NODA Review A Bunch Of Amateurs

Spring 2018 – The Thrill Of Love by Amanda Whittington

Director: Sandra Birnie 

A gripping drama about Ruth Ellis, the last woman to be hanged in Britain. A divorcee with a young child to care for, Ruth works in the kind of nightclubs where there’s more than just a drink on offer. The girls work hard, play hard and dream of a movie-star life. Then she meets the wealthy, womanising David, a racing driver with whom she becomes obsessed. Fame comes – but not in the way she imagines. Why does their relationship end in murder? Why does she plead not guilty but offer no defence? Why does she show no remorse? And who is she trying to protect?

The Thrill of Love dramatises the true story of Ruth Ellis, the last woman to be hanged in Britain, and takes a fresh look at the woman behind the headlines. The club staged the production in the beautifully atmospheric setting of All Saint’s Church in Huntingdon’s Market Square.

Read the NODA Review

Director: Rae GoodwinCrucible poster

Premiered in 1953 Miller’s dramatization of the Salem witch trials is a metaphor for Senator Joseph McCarthy’s communist witch hunts that rocked America in the 1950s. Miller’s play (though lukewarmly received on its premiere) has gone on to become his most-performed piece, revived regularly around the world, including recent productions in London at the Old Vic in 2014 and on Broadway in 2016 with British actor Ben Whishaw in the role of John Proctor.

The Club staged the play in the historic Court Room in Huntingdon Town Hall, which was built on the site of the 16th century trial of the ‘Warboys witches’. Alice Samuel and her family from the nearby village of Warboys were accused of witchcraft by a neighbouring family in 1589 & by 1593 had been tried & executed in Huntingdon. The intimate wooden court room lent itself perfectly to an atmospheric ‘in the round’ interpretation of the play where audience members were just inches from the action, over the course of 5 sold out performances.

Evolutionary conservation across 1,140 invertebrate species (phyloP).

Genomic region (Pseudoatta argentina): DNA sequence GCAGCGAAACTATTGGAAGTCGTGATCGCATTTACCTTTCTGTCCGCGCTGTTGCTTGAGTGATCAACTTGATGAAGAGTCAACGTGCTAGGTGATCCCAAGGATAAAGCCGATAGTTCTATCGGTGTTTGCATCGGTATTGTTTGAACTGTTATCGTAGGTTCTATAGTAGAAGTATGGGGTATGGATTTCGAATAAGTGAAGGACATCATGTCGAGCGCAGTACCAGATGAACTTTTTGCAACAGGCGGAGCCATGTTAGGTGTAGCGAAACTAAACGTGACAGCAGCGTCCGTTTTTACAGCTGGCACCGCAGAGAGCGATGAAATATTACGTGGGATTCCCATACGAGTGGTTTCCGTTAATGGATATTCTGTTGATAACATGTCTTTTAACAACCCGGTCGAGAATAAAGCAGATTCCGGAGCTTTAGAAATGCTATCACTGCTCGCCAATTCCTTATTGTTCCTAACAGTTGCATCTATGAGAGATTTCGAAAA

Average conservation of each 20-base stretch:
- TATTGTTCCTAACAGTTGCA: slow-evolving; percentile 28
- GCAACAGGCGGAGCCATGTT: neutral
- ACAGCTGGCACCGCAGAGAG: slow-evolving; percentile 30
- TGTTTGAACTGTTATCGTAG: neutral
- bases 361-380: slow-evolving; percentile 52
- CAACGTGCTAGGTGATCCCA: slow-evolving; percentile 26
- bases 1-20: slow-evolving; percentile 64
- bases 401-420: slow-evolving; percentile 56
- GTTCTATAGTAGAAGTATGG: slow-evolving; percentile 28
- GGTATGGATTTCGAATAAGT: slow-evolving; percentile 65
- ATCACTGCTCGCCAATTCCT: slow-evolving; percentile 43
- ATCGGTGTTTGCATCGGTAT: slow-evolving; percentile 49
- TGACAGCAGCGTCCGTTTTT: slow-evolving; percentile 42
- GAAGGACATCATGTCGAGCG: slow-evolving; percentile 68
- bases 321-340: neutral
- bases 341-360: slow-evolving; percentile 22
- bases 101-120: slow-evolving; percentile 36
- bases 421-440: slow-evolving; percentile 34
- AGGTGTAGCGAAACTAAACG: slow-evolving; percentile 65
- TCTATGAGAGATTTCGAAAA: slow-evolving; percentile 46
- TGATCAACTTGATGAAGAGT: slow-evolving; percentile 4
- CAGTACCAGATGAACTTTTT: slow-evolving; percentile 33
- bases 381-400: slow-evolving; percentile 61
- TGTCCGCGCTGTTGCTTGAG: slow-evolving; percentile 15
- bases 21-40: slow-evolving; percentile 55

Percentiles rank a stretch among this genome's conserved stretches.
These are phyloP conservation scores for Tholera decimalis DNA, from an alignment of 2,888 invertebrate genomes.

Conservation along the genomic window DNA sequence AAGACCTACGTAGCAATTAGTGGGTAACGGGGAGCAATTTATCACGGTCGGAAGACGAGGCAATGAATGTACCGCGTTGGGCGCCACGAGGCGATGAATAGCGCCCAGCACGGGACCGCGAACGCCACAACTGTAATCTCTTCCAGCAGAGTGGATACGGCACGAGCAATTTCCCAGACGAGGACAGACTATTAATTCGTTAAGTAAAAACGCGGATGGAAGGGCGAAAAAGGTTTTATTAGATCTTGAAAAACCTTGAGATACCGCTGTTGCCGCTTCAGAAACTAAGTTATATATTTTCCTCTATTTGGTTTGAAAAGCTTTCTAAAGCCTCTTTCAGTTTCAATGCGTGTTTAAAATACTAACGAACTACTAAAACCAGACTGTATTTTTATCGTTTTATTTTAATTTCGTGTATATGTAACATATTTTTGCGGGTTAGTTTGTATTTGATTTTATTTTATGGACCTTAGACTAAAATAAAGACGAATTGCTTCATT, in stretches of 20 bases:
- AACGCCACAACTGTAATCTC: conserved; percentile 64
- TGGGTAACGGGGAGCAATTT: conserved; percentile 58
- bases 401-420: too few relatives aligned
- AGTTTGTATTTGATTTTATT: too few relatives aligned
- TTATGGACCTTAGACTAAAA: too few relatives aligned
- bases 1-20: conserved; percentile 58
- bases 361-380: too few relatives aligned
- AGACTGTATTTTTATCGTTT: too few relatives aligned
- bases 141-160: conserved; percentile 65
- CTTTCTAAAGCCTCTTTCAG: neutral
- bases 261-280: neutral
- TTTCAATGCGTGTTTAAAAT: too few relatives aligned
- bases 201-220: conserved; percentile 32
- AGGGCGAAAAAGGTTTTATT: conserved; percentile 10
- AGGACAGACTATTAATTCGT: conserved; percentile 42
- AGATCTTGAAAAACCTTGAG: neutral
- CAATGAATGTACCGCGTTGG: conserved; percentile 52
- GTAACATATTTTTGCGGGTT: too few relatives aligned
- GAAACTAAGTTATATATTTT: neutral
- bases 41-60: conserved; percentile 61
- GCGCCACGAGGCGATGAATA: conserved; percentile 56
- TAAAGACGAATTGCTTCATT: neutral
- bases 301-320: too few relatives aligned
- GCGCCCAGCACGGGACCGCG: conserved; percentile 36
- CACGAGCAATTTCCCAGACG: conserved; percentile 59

Read the NODA Review

Summer 2017 – Shakers by John Godber & Jane Thornton

Director: Vicky Spurway

Shakers Cocktail Bar is THE place to be! After work, before a club, to meet the blokes, to pick up the girls, to drink to celebrate or drown your sorrows, for birthdays and parties and romance and sin, this is the place to be seen.
And in ‘Shakers’ the four young waitresses reveal the lives of its staff and customers and offer an insight into their hopes, dreams and disappointments. John Godber’s sparkling writing builds on the success of his earlier ‘Bouncers’ to create a richly absorbing yet tellingly revealing modern comedy.

Read the NODA review here: Shakers NODA Review

Spring 2017 – Alfie by Bill Naughton

Director: Dean Laccohee

First performed in 1963, this tragi-comic tale of London lothario Alfie Elkins & the many woman in his life was famously adapted for the big screen in 1966 & made a star of Michael Caine. Alfie swaggers & philosophises his way through a succession of conquests, but as his girlfriends come & go he’s about to have a brush with reality that may just force him to change his ways. Alfie NODA Review